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The Integration of a Multimodal MAV and Biomimetic Sensing for Autonomous Flights in Near-Earth Environments

  • W. Green
  • P. Y. Oh
Part of the Intelligent Systems, Control and Automation: Science and Engineering book series (ISCA, volume 33)

Abstract

Homeland security and disaster mitigation efforts are often taken place in unforeseen environments that include caves, tunnels, forests, cities, and even inside urban structures. Performing various tasks such as surveillance, reconnaissance, bomb damage assessment or search and rescue within an unfamiliar territory is not only dangerous but it also requires a large, diverse task force. Unmanned robotic vehicles could assist in such missions by providing situational awareness without risking the lives of soldiers, first responders, or other personnel. While ground-based robots have had many successes in search and rescue situations [6], they move slowly, have trouble traversing rugged terrain, and can still put the operator at risk. Alternatively, small unmanned aerial vehicles (UAVs) can provide soldiers and emergency response personnel with an “eye in the sky” perspective. On an even smaller scale, tiny bird-sized aircraft or micro air vehicles (MAVs) can be designed to fit in a backpack and can be rapidly deployed to provide surveillance and reconnaissance in and around buildings, caves, tunnels and other near-Earth environments. Navigating in these environments, however, remains a challenging problem for UAVs. In [7], promising results are shown for a rotorcraft equipped with a SICK laser scanner. However, because lift decreases with platform size, carrying this type of sensor on a MAV is not feasible.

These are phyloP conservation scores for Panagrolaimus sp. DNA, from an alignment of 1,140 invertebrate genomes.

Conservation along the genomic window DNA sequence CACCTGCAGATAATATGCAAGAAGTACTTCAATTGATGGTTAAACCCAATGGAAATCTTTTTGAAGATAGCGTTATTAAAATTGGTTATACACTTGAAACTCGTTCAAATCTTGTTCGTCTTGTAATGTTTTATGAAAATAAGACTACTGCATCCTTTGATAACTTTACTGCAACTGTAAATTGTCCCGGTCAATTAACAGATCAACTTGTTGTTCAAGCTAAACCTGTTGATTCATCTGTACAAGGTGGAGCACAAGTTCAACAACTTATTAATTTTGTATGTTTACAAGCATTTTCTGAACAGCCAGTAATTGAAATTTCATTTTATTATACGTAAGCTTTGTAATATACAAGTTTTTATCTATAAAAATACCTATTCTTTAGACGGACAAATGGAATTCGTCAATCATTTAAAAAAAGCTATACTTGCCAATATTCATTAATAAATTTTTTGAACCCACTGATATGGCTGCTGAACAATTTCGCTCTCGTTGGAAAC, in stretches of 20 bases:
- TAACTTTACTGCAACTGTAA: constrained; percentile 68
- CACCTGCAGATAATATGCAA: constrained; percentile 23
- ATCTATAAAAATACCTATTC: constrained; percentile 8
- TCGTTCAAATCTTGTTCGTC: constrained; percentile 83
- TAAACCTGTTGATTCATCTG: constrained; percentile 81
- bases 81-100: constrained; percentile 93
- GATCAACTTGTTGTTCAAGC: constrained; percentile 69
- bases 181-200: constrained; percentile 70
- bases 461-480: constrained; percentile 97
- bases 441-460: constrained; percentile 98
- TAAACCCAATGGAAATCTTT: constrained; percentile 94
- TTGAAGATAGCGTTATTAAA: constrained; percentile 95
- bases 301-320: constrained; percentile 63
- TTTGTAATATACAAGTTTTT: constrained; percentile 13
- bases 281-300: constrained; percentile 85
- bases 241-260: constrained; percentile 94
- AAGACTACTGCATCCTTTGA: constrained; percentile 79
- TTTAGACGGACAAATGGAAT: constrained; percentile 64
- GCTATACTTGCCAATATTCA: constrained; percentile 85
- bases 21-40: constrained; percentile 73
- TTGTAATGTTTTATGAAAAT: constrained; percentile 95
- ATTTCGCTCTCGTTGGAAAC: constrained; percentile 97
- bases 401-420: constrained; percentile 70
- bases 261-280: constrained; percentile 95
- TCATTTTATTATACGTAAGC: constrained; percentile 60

Keywords

Optic Flow Inertial Measurement Unit Body Frame Flight Mode Optic Flow Field 
These keywords were added by machine and not by the authors. This process is experimental and the keywords may be updated as the learning algorithm improves.

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Copyright information

© Springer. Printed in the Netherlands 2007

Authors and Affiliations

  • W. Green
  • P. Y. Oh
    • 1
  1. 1.Drexel Autonomous Systems Laboratory Department of Mechanical EngineeringDrexel UniversityPhiladelphiaUSA

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